Rent first. Purchasing real estate together is a serious financial step with sticky results if you break up. “The most common thing I hear about is people buying a house together, and I’m always shocked,” Hendershott said. “It’s a million dollar transaction, so they get a joint loan and I just see trouble coming.” For a married couple, in the event of a divorce there are clear rules about the division of property and responsibility for ongoing expenses. If you’re just living together, there are no such guidelines. “If you’re the person who makes more money, you might be forced to pay for the new roof out of your own account,” Hendershott said.

Do it later: Keep finances separate. In the event of a break-up, detangling yourselves will be much easier if you don’t mingle your money. This is true also for new accounts — avoid co-signing for things. “You will be held responsible for the car note or cell phone bill if they leave,” Alaba said. One exception: You should both deposit money into a joint account you use for household expenses, such as rent and utilities.

Know the laws. In some countries, living together for long enough will result in the equivalent of a common-law marriage — basically, you become married, or your assets become joint, in the eyes of the government. In British Columbia, Canada, couples are granted the same central rights as married couples after two years of cohabitation. In the US, in some states, if you present yourselves as a married couple you will be considered in a common law marriage, even if you never married. In New Zealand, “if you live together more than three years, your assets may end up as joint assets,” said Rod Mudgway, a financial advisor with Brackenridge Financial Solutions in Auckland, New Zealand.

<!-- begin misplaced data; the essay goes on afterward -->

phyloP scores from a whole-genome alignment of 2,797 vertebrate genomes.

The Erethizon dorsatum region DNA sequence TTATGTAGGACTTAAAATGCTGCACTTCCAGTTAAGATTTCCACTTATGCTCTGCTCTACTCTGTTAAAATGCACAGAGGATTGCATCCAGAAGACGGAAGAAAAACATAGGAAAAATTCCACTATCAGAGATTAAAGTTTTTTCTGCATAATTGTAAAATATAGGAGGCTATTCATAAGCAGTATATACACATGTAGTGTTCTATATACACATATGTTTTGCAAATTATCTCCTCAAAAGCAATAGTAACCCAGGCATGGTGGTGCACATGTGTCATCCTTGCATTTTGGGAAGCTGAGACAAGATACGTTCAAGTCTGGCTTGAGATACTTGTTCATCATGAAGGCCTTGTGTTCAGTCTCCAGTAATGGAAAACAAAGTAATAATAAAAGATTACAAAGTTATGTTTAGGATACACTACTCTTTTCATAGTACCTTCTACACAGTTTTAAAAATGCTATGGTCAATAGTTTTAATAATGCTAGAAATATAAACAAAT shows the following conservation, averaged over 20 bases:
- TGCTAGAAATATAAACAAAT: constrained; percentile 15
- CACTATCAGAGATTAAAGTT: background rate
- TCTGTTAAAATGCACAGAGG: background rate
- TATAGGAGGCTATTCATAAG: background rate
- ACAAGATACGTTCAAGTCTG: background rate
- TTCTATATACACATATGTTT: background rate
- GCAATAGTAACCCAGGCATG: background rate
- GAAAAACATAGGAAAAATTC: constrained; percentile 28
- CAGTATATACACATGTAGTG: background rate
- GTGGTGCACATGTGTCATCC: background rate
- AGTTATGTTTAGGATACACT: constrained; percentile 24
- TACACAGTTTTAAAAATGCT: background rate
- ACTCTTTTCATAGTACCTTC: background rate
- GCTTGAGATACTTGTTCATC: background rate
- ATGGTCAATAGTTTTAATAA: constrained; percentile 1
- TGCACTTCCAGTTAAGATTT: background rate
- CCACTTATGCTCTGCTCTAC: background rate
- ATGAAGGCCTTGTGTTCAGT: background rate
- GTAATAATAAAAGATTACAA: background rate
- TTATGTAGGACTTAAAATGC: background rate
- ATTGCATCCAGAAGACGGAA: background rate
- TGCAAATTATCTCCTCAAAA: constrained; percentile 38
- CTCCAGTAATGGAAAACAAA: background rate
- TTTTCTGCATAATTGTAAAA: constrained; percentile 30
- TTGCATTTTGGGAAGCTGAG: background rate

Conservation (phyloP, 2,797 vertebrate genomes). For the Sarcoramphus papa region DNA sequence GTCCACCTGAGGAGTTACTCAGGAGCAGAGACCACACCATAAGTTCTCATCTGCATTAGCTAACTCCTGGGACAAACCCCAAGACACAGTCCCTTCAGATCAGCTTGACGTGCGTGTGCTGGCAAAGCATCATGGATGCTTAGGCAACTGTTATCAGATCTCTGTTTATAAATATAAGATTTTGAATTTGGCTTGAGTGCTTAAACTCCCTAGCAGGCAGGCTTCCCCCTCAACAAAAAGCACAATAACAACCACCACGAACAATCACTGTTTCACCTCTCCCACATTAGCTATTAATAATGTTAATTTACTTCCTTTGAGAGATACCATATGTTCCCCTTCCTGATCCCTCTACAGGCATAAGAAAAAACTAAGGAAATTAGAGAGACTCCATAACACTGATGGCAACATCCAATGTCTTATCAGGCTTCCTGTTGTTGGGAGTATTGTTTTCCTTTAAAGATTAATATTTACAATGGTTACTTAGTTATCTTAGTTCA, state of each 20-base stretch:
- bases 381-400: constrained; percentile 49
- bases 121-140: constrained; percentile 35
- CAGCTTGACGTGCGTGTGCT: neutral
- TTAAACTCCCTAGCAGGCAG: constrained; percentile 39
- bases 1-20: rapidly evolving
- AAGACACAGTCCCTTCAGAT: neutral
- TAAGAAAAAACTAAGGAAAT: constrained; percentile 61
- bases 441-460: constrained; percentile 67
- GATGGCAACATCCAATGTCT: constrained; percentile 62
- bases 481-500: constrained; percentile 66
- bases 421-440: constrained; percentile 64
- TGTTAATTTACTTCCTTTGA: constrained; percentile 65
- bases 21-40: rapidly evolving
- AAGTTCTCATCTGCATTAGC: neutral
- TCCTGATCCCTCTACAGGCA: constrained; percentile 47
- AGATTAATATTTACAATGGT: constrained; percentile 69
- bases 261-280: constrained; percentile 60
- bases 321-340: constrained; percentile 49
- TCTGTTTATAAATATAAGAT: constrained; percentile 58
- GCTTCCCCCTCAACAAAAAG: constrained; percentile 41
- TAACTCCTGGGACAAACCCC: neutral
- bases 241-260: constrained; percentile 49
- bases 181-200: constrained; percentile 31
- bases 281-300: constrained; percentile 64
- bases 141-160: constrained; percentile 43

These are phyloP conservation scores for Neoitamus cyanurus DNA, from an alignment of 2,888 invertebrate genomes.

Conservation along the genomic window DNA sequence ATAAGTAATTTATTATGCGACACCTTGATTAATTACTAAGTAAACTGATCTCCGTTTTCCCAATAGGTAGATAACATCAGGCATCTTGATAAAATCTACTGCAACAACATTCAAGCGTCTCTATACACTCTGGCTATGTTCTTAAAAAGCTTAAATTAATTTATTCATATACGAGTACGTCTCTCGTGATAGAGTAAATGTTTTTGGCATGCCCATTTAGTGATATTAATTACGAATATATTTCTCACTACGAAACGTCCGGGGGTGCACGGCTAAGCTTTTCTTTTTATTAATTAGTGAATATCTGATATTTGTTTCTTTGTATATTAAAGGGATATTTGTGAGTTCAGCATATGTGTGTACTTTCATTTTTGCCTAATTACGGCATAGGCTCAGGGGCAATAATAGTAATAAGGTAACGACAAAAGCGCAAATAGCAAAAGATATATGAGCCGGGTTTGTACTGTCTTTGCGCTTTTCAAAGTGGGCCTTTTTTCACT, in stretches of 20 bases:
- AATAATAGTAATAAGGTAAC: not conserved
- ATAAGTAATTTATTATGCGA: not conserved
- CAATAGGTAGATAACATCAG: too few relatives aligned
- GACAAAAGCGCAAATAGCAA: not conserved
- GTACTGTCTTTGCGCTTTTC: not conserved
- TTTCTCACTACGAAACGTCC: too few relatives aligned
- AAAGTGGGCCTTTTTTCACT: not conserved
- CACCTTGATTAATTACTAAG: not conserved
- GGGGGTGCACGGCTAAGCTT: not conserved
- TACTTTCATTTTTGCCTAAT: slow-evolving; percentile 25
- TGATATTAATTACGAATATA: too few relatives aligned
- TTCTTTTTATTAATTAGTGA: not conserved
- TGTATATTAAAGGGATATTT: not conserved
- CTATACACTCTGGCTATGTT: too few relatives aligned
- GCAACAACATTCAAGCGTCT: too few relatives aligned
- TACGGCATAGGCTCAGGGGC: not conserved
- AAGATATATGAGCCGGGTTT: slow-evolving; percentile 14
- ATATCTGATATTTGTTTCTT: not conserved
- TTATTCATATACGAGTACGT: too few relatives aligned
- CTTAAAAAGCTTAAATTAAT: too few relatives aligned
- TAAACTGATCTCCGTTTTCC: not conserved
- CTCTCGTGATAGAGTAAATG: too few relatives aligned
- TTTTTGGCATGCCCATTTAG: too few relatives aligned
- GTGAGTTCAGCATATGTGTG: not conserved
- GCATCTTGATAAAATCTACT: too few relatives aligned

This will affect how things go if the relationship ends, so it’s worth finding out how it works where you live. “Get legal advice if you think things will last,” Mudgway said.

Do it smarter: Ponder a cohabitation agreement. If there are serious assets (such as a house) or children, experts strongly recommend this step, which details your legal rights and obligations should the two of you separate. “You have to recognise that you are in a legal financial partnership,” Hendershott said. “If you don’t want to be married, you still need to take your finances seriously. You can use a lawyer and contract for all the things a marriage contract calls for, without getting married.”

Consider a trial period. “Finding a place together takes a lot of time and money, so before the two of you go out of your way to make this major step in your relationship, try living together for a month or two,” said Toni Coleman, a psychotherapist and relationship coach in Virginia in the US. “You will be able to notice red flags, bad habits and test your communication skills.”

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Culturally, living together is very accessible, almost expected now. — Hilary Hendershott